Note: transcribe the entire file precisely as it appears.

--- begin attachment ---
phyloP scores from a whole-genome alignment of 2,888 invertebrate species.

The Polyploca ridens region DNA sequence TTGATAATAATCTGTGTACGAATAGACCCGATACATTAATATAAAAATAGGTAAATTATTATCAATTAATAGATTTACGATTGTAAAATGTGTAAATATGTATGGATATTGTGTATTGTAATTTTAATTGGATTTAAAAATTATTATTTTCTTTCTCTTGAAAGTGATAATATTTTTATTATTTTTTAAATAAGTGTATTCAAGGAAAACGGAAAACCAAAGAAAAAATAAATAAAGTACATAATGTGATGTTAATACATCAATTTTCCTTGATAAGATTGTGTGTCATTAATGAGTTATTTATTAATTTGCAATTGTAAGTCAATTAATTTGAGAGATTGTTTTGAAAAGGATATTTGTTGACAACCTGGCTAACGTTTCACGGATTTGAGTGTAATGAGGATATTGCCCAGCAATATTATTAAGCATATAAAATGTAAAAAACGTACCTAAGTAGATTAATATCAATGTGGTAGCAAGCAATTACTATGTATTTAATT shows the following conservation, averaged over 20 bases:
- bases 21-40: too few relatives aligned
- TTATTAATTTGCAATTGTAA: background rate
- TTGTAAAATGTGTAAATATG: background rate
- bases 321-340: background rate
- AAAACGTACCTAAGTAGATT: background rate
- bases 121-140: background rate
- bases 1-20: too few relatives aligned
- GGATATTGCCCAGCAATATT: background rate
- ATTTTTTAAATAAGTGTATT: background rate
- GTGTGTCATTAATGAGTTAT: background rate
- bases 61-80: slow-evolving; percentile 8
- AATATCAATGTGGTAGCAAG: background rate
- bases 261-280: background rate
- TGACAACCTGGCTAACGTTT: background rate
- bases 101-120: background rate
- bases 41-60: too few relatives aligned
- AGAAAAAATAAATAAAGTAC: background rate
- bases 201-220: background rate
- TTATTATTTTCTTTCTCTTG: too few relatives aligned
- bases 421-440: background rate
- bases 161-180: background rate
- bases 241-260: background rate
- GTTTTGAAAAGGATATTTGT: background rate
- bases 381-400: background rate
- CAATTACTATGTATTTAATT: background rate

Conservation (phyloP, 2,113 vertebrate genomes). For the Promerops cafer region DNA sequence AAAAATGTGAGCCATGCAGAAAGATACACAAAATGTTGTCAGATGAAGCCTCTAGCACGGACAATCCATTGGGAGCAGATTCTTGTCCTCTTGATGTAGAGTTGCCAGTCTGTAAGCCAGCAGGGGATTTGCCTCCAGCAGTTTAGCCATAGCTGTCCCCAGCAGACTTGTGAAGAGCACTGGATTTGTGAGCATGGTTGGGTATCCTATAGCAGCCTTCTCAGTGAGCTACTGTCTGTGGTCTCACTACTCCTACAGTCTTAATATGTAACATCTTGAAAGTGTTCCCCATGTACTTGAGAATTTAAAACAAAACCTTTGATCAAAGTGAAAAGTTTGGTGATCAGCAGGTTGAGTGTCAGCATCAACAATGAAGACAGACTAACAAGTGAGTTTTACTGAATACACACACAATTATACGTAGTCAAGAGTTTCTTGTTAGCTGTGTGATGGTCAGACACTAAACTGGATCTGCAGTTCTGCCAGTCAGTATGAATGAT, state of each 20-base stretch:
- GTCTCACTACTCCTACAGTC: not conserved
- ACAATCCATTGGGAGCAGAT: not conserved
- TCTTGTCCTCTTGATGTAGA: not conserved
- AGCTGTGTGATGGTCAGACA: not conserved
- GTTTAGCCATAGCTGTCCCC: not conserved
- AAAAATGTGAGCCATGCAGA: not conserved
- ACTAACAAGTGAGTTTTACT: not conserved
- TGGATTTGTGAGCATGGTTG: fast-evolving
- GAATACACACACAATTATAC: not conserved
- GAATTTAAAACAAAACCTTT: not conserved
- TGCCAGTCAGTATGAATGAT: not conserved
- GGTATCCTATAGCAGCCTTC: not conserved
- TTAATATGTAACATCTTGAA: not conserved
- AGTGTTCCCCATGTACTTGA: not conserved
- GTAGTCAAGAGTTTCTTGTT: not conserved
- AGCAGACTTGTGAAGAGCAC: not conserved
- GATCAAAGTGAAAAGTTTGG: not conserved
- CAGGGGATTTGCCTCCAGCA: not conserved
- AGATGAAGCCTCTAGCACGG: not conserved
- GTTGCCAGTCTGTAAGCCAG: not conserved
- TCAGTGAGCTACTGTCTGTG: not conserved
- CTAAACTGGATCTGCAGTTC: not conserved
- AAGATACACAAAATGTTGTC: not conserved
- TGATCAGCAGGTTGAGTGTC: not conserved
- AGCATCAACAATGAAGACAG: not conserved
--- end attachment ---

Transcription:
phyloP scores from a whole-genome alignment of 2,888 invertebrate species.

The Polyploca ridens region DNA sequence TTGATAATAATCTGTGTACGAATAGACCCGATACATTAATATAAAAATAGGTAAATTATTATCAATTAATAGATTTACGATTGTAAAATGTGTAAATATGTATGGATATTGTGTATTGTAATTTTAATTGGATTTAAAAATTATTATTTTCTTTCTCTTGAAAGTGATAATATTTTTATTATTTTTTAAATAAGTGTATTCAAGGAAAACGGAAAACCAAAGAAAAAATAAATAAAGTACATAATGTGATGTTAATACATCAATTTTCCTTGATAAGATTGTGTGTCATTAATGAGTTATTTATTAATTTGCAATTGTAAGTCAATTAATTTGAGAGATTGTTTTGAAAAGGATATTTGTTGACAACCTGGCTAACGTTTCACGGATTTGAGTGTAATGAGGATATTGCCCAGCAATATTATTAAGCATATAAAATGTAAAAAACGTACCTAAGTAGATTAATATCAATGTGGTAGCAAGCAATTACTATGTATTTAATT shows the following conservation, averaged over 20 bases:
- bases 21-40: too few relatives aligned
- TTATTAATTTGCAATTGTAA: background rate
- TTGTAAAATGTGTAAATATG: background rate
- bases 321-340: background rate
- AAAACGTACCTAAGTAGATT: background rate
- bases 121-140: background rate
- bases 1-20: too few relatives aligned
- GGATATTGCCCAGCAATATT: background rate
- ATTTTTTAAATAAGTGTATT: background rate
- GTGTGTCATTAATGAGTTAT: background rate
- bases 61-80: slow-evolving; percentile 8
- AATATCAATGTGGTAGCAAG: background rate
- bases 261-280: background rate
- TGACAACCTGGCTAACGTTT: background rate
- bases 101-120: background rate
- bases 41-60: too few relatives aligned
- AGAAAAAATAAATAAAGTAC: background rate
- bases 201-220: background rate
- TTATTATTTTCTTTCTCTTG: too few relatives aligned
- bases 421-440: background rate
- bases 161-180: background rate
- bases 241-260: background rate
- GTTTTGAAAAGGATATTTGT: background rate
- bases 381-400: background rate
- CAATTACTATGTATTTAATT: background rate

Conservation (phyloP, 2,113 vertebrate genomes). For the Promerops cafer region DNA sequence AAAAATGTGAGCCATGCAGAAAGATACACAAAATGTTGTCAGATGAAGCCTCTAGCACGGACAATCCATTGGGAGCAGATTCTTGTCCTCTTGATGTAGAGTTGCCAGTCTGTAAGCCAGCAGGGGATTTGCCTCCAGCAGTTTAGCCATAGCTGTCCCCAGCAGACTTGTGAAGAGCACTGGATTTGTGAGCATGGTTGGGTATCCTATAGCAGCCTTCTCAGTGAGCTACTGTCTGTGGTCTCACTACTCCTACAGTCTTAATATGTAACATCTTGAAAGTGTTCCCCATGTACTTGAGAATTTAAAACAAAACCTTTGATCAAAGTGAAAAGTTTGGTGATCAGCAGGTTGAGTGTCAGCATCAACAATGAAGACAGACTAACAAGTGAGTTTTACTGAATACACACACAATTATACGTAGTCAAGAGTTTCTTGTTAGCTGTGTGATGGTCAGACACTAAACTGGATCTGCAGTTCTGCCAGTCAGTATGAATGAT, state of each 20-base stretch:
- GTCTCACTACTCCTACAGTC: not conserved
- ACAATCCATTGGGAGCAGAT: not conserved
- TCTTGTCCTCTTGATGTAGA: not conserved
- AGCTGTGTGATGGTCAGACA: not conserved
- GTTTAGCCATAGCTGTCCCC: not conserved
- AAAAATGTGAGCCATGCAGA: not conserved
- ACTAACAAGTGAGTTTTACT: not conserved
- TGGATTTGTGAGCATGGTTG: fast-evolving
- GAATACACACACAATTATAC: not conserved
- GAATTTAAAACAAAACCTTT: not conserved
- TGCCAGTCAGTATGAATGAT: not conserved
- GGTATCCTATAGCAGCCTTC: not conserved
- TTAATATGTAACATCTTGAA: not conserved
- AGTGTTCCCCATGTACTTGA: not conserved
- GTAGTCAAGAGTTTCTTGTT: not conserved
- AGCAGACTTGTGAAGAGCAC: not conserved
- GATCAAAGTGAAAAGTTTGG: not conserved
- CAGGGGATTTGCCTCCAGCA: not conserved
- AGATGAAGCCTCTAGCACGG: not conserved
- GTTGCCAGTCTGTAAGCCAG: not conserved
- TCAGTGAGCTACTGTCTGTG: not conserved
- CTAAACTGGATCTGCAGTTC: not conserved
- AAGATACACAAAATGTTGTC: not conserved
- TGATCAGCAGGTTGAGTGTC: not conserved
- AGCATCAACAATGAAGACAG: not conserved